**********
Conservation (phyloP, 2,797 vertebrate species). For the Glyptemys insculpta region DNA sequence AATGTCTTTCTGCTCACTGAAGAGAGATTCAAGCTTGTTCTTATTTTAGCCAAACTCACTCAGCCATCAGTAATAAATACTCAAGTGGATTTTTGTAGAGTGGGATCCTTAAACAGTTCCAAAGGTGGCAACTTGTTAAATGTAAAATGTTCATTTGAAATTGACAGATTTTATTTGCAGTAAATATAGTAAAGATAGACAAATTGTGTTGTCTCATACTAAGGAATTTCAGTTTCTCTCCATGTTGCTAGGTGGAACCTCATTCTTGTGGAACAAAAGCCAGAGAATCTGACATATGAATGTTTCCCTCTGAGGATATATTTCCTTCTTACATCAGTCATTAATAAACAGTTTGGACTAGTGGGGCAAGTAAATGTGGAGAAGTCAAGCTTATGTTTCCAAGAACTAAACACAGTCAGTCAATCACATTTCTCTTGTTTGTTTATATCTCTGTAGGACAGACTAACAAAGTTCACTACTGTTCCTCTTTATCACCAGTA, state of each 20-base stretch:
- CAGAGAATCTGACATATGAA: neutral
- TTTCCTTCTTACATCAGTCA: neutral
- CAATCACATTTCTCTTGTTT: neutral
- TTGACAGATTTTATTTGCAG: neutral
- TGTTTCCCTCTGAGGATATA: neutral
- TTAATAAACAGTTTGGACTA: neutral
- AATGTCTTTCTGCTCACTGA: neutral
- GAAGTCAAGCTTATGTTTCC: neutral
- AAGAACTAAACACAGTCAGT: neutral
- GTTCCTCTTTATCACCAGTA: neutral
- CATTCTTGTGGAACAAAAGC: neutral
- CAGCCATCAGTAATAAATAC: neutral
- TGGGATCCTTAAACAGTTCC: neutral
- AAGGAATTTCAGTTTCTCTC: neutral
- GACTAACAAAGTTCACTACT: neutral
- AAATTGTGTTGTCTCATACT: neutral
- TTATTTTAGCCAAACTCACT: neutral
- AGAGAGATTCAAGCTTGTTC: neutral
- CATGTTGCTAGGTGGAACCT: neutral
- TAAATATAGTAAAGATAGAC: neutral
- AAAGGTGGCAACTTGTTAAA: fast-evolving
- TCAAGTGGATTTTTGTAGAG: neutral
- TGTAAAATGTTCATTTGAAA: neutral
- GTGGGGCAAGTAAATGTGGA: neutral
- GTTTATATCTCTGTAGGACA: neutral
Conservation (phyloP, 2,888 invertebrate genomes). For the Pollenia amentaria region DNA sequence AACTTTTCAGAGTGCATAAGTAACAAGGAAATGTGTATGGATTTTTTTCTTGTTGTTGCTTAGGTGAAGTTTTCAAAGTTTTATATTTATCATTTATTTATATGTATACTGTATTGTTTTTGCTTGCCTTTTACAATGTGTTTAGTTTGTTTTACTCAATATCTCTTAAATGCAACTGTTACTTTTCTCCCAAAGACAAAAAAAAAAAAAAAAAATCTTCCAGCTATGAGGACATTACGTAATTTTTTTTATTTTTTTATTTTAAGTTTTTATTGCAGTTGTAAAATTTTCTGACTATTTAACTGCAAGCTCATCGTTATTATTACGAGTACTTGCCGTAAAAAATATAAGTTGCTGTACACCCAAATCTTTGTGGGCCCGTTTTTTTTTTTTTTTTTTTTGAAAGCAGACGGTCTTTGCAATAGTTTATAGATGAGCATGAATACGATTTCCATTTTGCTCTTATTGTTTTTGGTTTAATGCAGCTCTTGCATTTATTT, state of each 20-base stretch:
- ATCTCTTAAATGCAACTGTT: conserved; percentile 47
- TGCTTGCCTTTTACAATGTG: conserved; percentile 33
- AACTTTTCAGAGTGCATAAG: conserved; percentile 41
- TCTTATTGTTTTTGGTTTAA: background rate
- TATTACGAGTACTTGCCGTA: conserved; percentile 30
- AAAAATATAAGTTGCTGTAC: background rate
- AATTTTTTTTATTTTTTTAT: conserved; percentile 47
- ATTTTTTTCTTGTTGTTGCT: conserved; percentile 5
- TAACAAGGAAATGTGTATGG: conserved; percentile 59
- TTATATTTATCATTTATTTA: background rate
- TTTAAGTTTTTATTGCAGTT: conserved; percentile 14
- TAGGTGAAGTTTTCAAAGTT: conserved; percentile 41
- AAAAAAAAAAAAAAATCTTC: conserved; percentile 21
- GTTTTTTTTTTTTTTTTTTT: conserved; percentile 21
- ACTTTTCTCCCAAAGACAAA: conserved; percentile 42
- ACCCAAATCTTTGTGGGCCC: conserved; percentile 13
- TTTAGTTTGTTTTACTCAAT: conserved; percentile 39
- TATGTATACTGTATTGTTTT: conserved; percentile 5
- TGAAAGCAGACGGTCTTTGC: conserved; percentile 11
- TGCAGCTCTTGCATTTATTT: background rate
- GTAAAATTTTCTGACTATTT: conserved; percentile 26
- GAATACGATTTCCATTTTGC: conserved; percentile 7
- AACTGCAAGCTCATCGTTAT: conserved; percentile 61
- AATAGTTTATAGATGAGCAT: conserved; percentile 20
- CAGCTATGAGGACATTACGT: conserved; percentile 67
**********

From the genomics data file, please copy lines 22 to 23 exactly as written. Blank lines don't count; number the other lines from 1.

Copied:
- AAAGGTGGCAACTTGTTAAA: fast-evolving
- TCAAGTGGATTTTTGTAGAG: neutral